We’re down to the final week of bar prep. From regulating your sleep schedule to memorizing attack plans, the Bar Exam Toolbox crew put together some advice for your the final stretch.
Before you read the tips, meet the individuals who are sharing advice with you.
Lee Burgess is the co-founder of Bar Exam Toolbox. She graduated cum laude from the University of San Francisco School of Law, was a TA for Contracts and Torts, and was the Managing Editor of the USF Law Review. Lee left her law firm job and became a private California bar exam tutor and law school tutor when she realized her passion for helping students pass the bar.
Alison Monahan is the co-founder of Bar Exam Toolbox. She graduated from Columbia Law School in 2006 as a Kent Scholar, a Stone Scholar, and a member of the Columbia Law Review. She was also a Civ Pro TA. After law school, Alison clerked for a federal District Court judge and worked as a patent litigator in a large law firm in San Francisco. She eventually left to start The Girl’s Guide to Law School®, which is a leading resource for individuals embarking on a legal career.
Ariel Salzer is a California bar exam tutor for Bar Exam Toolbox. She has taught everything from conjunctions to calculus on four different continents. As a student at the University of San Francisco School of Law, Ariel tutored Torts and led 1L workshops on time management, exam preparation, legal writing, and outlining. After practicing law as a product liability litigator in California for a number of years, Ariel found her way back to teaching and now enjoys helping students find success in their law school classes and on the bar exam.
Ben Nelson is a California and Oregon bar exam tutor for Bar Exam Toolbox. As the oldest child of two professors, he realized from an early age that he wanted to strike out on his own. He eventually settled on law school and graduated from Columbia in 2014 as a Kent Scholar and a Stone Scholar. When he is not tutoring, Ben is a legal fellow for Earthjustice in Denver, CO where he works to protect the iconic American Southwest and Rocky Mountains from overuse.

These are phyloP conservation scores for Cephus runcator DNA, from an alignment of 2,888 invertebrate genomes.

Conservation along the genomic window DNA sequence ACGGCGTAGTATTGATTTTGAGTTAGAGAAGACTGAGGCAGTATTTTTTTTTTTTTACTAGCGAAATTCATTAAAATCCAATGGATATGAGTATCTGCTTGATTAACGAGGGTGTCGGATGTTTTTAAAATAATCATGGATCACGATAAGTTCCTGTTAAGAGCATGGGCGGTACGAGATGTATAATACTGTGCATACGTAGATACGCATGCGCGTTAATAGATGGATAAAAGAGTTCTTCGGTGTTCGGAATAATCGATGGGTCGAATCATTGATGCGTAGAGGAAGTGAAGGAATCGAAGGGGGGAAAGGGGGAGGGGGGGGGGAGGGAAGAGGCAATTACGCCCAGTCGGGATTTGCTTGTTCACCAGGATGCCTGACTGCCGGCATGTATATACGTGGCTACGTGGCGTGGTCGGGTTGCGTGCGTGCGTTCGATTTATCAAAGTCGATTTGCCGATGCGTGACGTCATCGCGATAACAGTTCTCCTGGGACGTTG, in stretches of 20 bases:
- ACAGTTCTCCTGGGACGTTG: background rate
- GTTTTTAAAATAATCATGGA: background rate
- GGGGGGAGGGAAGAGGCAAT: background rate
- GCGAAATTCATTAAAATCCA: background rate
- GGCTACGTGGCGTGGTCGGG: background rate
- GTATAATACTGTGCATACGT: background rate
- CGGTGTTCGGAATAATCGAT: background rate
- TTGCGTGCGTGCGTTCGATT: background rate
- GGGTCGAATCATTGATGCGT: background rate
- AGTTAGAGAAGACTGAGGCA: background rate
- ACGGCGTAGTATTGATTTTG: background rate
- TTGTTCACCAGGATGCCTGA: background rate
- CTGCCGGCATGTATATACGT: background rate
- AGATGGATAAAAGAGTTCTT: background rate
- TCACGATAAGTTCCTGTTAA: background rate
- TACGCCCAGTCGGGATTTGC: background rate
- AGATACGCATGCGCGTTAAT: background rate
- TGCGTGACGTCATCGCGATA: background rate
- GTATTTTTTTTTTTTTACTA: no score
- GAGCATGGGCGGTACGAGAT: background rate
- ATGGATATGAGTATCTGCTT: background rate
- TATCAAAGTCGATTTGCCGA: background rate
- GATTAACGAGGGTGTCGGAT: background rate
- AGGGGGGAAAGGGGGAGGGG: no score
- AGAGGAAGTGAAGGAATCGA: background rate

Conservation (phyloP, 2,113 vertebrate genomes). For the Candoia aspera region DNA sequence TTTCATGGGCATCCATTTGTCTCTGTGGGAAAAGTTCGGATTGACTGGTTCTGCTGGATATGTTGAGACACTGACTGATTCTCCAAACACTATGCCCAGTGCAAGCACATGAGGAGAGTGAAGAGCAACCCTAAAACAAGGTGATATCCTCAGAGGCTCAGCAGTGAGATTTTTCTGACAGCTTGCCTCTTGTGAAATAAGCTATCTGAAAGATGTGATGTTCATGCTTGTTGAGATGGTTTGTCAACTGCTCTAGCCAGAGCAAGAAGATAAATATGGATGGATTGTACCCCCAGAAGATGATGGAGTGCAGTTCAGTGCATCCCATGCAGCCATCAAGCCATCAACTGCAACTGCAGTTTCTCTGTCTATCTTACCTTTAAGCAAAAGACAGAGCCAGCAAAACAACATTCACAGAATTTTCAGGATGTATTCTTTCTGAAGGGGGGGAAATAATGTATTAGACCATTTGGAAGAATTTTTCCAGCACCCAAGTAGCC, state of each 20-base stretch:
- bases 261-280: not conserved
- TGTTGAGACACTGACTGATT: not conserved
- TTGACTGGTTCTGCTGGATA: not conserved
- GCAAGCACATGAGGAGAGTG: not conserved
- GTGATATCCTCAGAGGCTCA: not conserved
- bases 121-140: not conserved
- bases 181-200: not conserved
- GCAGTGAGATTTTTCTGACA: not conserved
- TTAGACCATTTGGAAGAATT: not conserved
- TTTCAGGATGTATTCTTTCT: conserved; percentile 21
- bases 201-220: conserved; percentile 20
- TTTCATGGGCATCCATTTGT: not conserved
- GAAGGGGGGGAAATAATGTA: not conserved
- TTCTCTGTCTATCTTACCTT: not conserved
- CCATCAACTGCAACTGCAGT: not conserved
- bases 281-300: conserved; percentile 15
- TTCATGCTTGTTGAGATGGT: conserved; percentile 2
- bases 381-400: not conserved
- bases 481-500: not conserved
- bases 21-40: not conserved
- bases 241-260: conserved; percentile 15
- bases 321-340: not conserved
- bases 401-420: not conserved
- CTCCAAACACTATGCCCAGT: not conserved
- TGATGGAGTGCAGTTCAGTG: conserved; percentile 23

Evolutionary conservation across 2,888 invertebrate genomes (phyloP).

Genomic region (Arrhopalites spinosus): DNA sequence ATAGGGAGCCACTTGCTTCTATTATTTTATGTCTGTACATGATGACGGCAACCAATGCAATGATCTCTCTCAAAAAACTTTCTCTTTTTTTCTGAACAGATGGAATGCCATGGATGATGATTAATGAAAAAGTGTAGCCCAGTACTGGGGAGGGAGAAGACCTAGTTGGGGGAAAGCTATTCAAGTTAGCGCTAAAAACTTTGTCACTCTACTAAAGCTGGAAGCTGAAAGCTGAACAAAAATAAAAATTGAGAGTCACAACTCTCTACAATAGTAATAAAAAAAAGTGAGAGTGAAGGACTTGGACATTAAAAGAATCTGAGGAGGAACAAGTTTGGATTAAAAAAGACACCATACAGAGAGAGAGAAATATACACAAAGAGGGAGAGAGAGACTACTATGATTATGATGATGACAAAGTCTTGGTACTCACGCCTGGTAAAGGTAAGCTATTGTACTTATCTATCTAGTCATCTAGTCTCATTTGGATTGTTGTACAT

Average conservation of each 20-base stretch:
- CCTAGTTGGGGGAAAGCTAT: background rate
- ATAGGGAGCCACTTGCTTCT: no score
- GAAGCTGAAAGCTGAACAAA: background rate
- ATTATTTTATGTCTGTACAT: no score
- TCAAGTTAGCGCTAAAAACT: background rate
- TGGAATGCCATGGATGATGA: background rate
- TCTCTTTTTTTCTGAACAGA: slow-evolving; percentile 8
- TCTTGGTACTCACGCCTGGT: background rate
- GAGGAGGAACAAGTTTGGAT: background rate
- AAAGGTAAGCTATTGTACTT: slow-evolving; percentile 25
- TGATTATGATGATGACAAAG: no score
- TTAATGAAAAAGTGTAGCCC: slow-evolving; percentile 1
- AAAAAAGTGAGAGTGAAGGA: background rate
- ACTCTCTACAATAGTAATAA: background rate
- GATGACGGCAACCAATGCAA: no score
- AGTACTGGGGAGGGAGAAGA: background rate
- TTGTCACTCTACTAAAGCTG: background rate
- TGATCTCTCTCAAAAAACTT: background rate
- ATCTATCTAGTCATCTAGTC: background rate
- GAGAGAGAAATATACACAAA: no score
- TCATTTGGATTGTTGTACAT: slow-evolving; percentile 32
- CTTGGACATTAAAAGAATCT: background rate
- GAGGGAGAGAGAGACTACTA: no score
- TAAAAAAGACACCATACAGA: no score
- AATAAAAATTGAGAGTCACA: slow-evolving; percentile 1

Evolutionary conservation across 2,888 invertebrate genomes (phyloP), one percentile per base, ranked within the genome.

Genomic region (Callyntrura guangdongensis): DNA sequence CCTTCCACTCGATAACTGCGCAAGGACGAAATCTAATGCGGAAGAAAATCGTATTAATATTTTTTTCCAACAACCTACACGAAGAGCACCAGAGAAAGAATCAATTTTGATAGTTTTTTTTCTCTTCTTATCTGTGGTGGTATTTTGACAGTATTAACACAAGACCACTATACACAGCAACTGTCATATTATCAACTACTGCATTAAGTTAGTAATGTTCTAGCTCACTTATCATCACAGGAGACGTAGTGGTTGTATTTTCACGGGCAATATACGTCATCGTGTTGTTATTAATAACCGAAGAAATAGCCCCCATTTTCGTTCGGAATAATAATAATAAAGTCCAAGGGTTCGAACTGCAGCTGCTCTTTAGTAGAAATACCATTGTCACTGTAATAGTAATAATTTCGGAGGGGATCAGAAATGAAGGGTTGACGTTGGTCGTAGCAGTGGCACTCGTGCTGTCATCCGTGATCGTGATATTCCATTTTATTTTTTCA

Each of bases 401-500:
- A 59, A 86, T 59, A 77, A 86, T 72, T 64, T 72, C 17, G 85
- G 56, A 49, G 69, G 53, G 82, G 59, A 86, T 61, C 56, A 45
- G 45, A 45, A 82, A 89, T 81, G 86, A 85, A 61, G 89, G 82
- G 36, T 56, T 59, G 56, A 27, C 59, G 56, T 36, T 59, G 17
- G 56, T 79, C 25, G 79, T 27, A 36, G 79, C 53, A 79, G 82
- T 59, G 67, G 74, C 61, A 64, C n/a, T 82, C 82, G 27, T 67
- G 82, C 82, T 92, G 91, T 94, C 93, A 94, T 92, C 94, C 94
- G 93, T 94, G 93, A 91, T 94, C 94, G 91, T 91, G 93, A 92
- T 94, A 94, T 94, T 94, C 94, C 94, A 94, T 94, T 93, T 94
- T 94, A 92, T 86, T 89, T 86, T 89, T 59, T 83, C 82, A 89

What Are Your Tips for the Final Week of Bar Prep?
Don’t over study (unless you haven’t been studying effectively throughout the study period). By the time I got to the last week, I pretty much knew all the law I needed to know. Sure, I didn’t know everything, but it is a minimum-competency-knowledge-of-the-law exam, so I knew enough. I was just waiting for exam day to arrive so I could get it over with! Keep drilling the law you are weak on and do plenty of practice. But make sure you stop at a reasonable time each night to relax, get rest and eat healthy food. The bar exam week is very exhausting and you don’t want to go into it too terribly tired, sick or feeling bad.
Simplify and focus on the basics. It’s simply not possible (or necessary) to memorize every detail of the law for the bar exam. Focus on knowing the most-tested areas cold, and focus on the basic outline of the law. You’re not going to fail the bar because you forgot a minor exception to a rule that’s hardly ever tested. But you might fail if you can’t coherently write out the rule for Negligence, for example!
Pay careful attention to what you’re still getting wrong on the MBE. By now, you should know what your weak areas are. Targeting your practice, and review, in these areas will pay far more dividends than just randomly doing a bunch of MBE questions in all topics. It’s not fun to drill the areas you’re struggling in, but it’s the most effective way to pick up points on the real exam.
- Memorize attack plans. Make sure you go in with these down cold. These can really save an essay if you draw a blank.
- Don’t tell yourself you’ve worked hard enough or “what will be will be.” Push harder until a couple of days before the exam. You can accomplish a lot in the last week.
- Regulate your sleep schedule. If you’ve gone nocturnal or otherwise fallen off the radar, get used to waking up early. There’s no easier way to fail the bar than sleeping through it.
- Do practice exams with earplugs so it doesn’t feel weird on exam day.
Just practice until your hands fall off. When they do, take out your super short barebones outlines and start reading and then repeating those rules from memory.
Good luck this week! You can do it!
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Did you find this post helpful? Check out some other great articles:
- Feeling Panicked About the Bar Exam? Advice to Get You Through the Final Week
- Just Decide You’ll Pass
- Don’t Get Fixated on Practice Scores
- 3 Ways to Take Care of Yourself During Bar Season
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